RANGE SAFETY OFFICER REQUIREMENTS

1. Scope

         This paper will define the safety program and the technical safety requirements
that all Canadian rocket organizations will require for individuals acting as Range Safety
Officers in order to comply with Transport Canada’s Requirements for Launching High
Power Rockets In Canada. It is needed to protect new members certifying to fly high
power rockets, launch proponents, the general public and private property from hazards
associated with failure of rocketry components and inexperience.

2. Safety Programme

        The Range Safety Officer (RSO) shall be appropriately qualified and/or certified
to oversee the rocket launch. This will occur by proof of experience and knowledge of
high power rocketry systems and regulations governing launching rockets.


The Range Safety Officer shall have knowledge of the following documents:

          •    Transport Canada, Requirements for Launching High Power Rockets in
               Canada, Jan. 4, 2000.
          •    Transport Canada, Authorization Requirements for Use of Hybrid High Power
               Rocket Motors
          •    CAR, High Power Rocketry Safety Code
          •    CAR, High Power Rocketry Formal Certification Process
          •    Natural Resources-Explosives Division, The Explosives Act
          •    Tripoli Rocketry Association, High Power Rocketry Safety Code
          •    Tripoli Rocketry Association, Tripoli Certification
          •    National Association of Rocketry, High Power Certification
          •    National Association of Rocketry, Safety Code
          •    Aeronautics Act - Definitions
          •    Canadian Aviation Regulations, sec.(s) 602.43; 602.44; 602.45

The Range Safety Officer shall have written the CAR High Power Rocketry Exam and
achieved an acceptable mark as well as the Transport Canada Regulatory Exam, and
obtained an acceptable mark.


The Range Safety Officer shall have:

Transport Canada                                                                             1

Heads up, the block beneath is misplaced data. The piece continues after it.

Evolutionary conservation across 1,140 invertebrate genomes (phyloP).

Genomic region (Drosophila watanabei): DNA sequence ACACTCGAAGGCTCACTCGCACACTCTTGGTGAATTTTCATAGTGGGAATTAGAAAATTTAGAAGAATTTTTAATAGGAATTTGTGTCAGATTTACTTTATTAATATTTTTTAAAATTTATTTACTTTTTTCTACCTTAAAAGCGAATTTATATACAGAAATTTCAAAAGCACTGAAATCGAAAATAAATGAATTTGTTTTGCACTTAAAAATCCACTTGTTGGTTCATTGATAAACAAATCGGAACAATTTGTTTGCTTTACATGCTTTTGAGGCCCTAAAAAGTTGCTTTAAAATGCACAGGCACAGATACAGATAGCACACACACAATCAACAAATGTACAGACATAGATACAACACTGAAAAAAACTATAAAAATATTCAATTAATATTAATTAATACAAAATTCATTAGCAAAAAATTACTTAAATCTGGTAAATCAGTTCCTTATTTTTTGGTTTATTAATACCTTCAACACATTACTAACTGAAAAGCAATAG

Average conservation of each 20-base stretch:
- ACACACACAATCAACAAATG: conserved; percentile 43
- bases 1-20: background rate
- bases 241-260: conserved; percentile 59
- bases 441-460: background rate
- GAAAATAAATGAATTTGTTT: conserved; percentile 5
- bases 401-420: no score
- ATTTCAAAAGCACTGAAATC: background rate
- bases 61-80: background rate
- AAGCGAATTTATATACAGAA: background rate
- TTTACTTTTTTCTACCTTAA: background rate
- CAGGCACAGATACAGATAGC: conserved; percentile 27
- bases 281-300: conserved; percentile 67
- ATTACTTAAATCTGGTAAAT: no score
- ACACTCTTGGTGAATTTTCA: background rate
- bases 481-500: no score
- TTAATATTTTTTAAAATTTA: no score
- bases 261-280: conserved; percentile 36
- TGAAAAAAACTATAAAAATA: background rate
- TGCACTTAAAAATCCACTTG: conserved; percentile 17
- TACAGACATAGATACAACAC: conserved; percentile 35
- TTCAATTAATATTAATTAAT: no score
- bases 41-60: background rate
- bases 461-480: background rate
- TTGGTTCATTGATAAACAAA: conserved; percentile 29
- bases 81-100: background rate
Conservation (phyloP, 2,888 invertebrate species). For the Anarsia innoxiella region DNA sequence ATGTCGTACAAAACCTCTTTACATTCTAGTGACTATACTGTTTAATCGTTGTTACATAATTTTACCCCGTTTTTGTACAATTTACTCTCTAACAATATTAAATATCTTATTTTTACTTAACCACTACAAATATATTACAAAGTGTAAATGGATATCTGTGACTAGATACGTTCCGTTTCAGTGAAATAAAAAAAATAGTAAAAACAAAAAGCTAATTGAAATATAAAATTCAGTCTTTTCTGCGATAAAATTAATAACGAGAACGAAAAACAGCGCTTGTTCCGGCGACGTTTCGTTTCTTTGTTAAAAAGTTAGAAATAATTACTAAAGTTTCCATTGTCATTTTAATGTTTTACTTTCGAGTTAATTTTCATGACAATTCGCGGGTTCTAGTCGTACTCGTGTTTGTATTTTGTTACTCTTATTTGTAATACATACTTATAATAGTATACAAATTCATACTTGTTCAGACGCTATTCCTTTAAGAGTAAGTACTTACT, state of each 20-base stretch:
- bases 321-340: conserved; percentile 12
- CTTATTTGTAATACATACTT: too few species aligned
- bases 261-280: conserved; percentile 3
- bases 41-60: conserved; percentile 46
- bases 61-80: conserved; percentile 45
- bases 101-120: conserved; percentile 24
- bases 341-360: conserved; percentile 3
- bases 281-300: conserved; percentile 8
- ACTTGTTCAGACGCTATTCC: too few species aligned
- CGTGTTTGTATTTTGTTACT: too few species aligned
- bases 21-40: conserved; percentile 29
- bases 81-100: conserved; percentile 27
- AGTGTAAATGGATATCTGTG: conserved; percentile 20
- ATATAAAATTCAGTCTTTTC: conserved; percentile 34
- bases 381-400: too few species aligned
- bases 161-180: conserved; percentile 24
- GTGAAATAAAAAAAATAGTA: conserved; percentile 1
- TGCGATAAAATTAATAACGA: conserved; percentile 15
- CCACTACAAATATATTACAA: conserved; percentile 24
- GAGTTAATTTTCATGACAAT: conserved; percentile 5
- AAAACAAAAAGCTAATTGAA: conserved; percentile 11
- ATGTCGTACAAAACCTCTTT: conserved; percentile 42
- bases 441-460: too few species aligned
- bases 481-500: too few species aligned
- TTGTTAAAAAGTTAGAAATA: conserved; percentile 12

•    built and successfully flown high power rockets at the impulse level being readied for
     launch at the meet that he is the responsible RSO.
•    understand how to calculate center of pressure (CP) and center of gravity (CG) to
     determine whether the rocket is stable in flight.
•    determined that the recovery system used is appropriate for the size and type of rocket
     being flown.
•    experience to recognize if electronics are used for recovery systems, the electronics
     are connected appropriately for the expected “g” force and altitudes.
•    used computer software programs to determine a rockets expected altitude, location of
     CP and CG, best rocket motor for optimum performance and thrust computations.


The RSO’s responsibilities vary among rocket launch meets. General allocation of the
safety responsibilities and requirements for pre-launch, launch and post launch can

•    protecting people, property and the environment from safety risks that may arise
     during the pre-launch, launch, flight recovery of high power rockets;
•    validating that temporary restricted airspace is in place for the rocket launch,
     validating the times the airspace is activated for, and advising participants of times;
•    briefing all spectators and participants of expected behavior, boundaries, accepted